Assistant Professor of Environmental StudiesFaculty member in Ecology, Evolution, Ecosystems & Society (EEES) PhD program
Michael Cox is an environmental social scientist who studies community-based natural resource management, environmental governance, and the evolutionary determinants of cooperation in natural resource management settings. He has conducted empirical fieldwork-based analyses of irrigation systems in the Southwest United States, Peru and Kenya. His current empirical work is focused on community-based fisheries and rice irrigation systems in the Dominican Republic. For the past several years he has led a synthetic project on social-ecological governance, the details of which can be found at http://sesmad.dartmouth.edu/. Before coming to Dartmouth, he worked under Lin Ostrom at Indiana University's Workshop in Political Theory and Policy Analysis.
Cox, M. 2014. Applying a social-ecological system framework to the study of the Taos acequia irrigation system. Human Ecology 42(2): 311-324.
Cox, M. 2014. Modern disturbances to a long-lasting community-based resource management system: the Taos Valley acequias. Global Environmental Change 24: 213-222.
Cox, M., Villamayor-Tomas, S. and Hartberg, Y. 2014. The role of religion in community-based natural resource management. World Development 54: 46-55.
Sloan-Wilson, D., E. Ostrom and M. Cox. 2013. Generalizing the core design principles for the efficacy of groups. Journal of Economic Behavior and Organization 905: 521-532.
Cox, M., s. Mincey, T. Ruseva, S. Villamayor-Tomas and B. Fischer. 2013. Evaluating the USFS State & Private Forestry Redesign: A first look at policy implications. Ecological Economics 85: 35-42.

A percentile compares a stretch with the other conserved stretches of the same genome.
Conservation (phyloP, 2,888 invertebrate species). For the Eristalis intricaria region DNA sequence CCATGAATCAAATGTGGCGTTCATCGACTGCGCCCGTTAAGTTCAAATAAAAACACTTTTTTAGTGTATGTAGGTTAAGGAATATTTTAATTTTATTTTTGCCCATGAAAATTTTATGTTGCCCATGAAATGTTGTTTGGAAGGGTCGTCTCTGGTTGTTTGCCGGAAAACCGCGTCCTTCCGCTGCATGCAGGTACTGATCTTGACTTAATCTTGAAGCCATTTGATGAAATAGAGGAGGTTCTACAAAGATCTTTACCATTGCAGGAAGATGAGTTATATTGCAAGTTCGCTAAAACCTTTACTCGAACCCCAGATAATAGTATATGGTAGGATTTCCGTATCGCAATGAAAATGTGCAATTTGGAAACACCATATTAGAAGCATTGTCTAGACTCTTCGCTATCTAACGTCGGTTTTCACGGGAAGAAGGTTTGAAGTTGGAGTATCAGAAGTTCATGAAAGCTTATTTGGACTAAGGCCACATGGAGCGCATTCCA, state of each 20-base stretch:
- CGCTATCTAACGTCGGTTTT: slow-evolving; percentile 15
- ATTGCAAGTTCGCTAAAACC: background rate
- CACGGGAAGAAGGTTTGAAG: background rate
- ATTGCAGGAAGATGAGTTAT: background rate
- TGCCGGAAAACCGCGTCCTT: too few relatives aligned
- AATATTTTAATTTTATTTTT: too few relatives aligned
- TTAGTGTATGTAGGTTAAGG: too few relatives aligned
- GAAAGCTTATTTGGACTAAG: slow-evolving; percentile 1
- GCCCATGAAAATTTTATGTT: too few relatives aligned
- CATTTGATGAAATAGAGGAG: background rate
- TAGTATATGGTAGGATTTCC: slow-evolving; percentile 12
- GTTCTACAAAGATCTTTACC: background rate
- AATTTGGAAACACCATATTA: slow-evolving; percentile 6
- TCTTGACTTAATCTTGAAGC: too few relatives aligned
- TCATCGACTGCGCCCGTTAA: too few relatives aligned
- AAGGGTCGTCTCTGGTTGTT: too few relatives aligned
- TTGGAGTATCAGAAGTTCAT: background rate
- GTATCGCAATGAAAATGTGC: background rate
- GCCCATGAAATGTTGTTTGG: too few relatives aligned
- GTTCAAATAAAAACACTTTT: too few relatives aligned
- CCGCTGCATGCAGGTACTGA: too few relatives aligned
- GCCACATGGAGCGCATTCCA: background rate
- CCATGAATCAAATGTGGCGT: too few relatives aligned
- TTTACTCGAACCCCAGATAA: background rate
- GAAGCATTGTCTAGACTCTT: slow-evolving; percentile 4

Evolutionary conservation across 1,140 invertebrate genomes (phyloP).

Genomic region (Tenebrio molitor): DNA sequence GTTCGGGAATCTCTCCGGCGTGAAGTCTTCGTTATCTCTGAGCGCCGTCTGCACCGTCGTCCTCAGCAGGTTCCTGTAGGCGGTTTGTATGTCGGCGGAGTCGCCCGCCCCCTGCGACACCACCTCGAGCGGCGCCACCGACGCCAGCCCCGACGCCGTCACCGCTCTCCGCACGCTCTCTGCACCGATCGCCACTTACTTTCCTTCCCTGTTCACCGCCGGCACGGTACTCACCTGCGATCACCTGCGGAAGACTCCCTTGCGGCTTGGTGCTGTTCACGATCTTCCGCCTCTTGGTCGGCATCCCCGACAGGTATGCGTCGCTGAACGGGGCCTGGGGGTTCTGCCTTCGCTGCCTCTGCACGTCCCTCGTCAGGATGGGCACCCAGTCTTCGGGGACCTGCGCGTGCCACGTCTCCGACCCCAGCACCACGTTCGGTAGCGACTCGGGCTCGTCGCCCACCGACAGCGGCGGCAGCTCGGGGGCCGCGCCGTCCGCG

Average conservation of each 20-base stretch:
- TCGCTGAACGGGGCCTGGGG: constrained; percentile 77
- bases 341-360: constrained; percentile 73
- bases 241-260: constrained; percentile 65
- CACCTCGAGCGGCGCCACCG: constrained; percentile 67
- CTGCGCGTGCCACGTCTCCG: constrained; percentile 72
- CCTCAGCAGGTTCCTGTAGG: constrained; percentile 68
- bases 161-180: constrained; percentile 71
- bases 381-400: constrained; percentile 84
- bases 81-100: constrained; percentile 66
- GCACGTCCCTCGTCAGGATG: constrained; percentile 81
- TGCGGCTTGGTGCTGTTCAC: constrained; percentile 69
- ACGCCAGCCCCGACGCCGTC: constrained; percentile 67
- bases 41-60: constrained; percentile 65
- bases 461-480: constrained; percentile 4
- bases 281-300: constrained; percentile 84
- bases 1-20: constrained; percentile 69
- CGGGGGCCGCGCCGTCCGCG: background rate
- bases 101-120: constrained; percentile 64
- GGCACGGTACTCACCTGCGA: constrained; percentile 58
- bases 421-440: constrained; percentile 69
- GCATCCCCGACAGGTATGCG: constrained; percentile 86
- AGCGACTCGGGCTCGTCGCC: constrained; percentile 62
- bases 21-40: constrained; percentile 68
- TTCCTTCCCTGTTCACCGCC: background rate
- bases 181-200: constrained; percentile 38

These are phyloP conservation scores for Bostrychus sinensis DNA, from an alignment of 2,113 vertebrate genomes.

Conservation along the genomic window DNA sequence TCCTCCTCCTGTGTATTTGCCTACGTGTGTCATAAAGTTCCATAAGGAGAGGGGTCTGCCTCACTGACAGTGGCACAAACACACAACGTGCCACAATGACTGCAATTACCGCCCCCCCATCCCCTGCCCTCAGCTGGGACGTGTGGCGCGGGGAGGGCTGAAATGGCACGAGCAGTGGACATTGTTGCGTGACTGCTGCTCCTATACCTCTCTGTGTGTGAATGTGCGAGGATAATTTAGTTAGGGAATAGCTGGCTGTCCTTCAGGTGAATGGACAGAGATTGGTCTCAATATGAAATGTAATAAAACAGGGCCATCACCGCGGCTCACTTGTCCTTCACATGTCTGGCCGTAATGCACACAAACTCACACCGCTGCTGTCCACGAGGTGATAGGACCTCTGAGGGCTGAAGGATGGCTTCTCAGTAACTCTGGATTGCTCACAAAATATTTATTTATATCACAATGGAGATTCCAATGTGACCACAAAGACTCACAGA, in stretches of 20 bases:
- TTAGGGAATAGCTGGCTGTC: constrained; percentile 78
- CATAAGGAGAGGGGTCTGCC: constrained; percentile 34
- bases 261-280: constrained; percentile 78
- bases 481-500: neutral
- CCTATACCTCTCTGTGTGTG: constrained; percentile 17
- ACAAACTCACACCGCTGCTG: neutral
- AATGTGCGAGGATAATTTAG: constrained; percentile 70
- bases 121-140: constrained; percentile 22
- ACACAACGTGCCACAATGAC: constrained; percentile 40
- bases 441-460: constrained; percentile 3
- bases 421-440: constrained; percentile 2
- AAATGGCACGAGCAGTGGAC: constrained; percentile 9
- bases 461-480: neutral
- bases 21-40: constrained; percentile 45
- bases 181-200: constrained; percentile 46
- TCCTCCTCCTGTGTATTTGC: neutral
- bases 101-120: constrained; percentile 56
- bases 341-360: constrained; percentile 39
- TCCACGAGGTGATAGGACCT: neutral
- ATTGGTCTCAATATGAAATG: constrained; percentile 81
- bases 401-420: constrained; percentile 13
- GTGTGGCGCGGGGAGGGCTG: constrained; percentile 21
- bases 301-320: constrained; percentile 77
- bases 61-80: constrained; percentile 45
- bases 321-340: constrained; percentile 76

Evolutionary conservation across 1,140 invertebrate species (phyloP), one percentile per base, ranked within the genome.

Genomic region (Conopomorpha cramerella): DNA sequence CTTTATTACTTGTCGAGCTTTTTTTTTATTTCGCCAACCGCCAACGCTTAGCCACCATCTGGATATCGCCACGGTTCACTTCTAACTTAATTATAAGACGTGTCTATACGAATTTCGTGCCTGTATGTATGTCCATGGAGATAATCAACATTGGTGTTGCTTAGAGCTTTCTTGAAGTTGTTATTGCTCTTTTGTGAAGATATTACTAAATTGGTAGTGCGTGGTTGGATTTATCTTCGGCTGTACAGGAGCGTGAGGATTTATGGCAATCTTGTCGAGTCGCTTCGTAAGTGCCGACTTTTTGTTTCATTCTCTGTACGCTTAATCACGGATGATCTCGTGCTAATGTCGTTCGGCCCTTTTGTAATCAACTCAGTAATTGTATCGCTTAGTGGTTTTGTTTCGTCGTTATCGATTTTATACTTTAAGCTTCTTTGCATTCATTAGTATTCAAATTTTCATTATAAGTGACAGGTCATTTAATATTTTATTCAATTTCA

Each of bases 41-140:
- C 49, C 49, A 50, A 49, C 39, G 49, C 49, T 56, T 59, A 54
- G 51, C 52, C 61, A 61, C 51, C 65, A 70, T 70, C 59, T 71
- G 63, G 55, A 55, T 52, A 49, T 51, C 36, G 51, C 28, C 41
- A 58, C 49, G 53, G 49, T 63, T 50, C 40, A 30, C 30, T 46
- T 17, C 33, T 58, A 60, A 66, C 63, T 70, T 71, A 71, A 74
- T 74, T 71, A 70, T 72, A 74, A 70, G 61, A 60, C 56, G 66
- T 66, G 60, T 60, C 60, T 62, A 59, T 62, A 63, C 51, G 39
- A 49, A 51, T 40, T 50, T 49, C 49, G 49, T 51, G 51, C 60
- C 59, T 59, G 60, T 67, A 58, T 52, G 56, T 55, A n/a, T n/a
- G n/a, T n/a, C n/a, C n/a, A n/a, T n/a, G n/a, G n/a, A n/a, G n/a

Schoon, M. and M. Cox. 2012. Understanding disturbances and responses in social-ecological systems. Society and Natural Resources 25(2): 141-155.
Cox, M. 2011. Advancing the diagnostic analysis of environmental problems. International Journal of the Commons 5(2): 346-363.
Cox, M. and Ross, J. 2011. Robustness and vulnerability of community irrigation systems: the case of the Taos valley acequias. Journal of Environmental Economics and Management 61(3): 254-266.
Cox, M., Arnold, G. and Villamayor Tomás, S. 2010. A review of design principles for community-based natural resource management. Ecology and Society 15(4): [online], http://www.ecologyandsociety.org/vol15/iss4/art38/ .
Ostrom, E. and Cox, M. 2010. Moving beyond panaceas: an interdisciplinary approach to the study of social-ecological systems. Environmental Conservation 37(4): 451-463.
Cox, M. 2008. Balancing accuracy and meaning in common-pool resource theory. Ecology and Society 13(2): [online], http://www.ecologyandsociety.org/vol13/iss2/art44/
Works in Progress
Field-based analyses of farmer adaptations to drought conditions in semi-arid regions in New Mexico, Colorado, and Kenya; Synthetic meta-analysis of large-scale environmental governance; Analysis of sustainability in traditional and government-sponsored irrigation systems in Spain.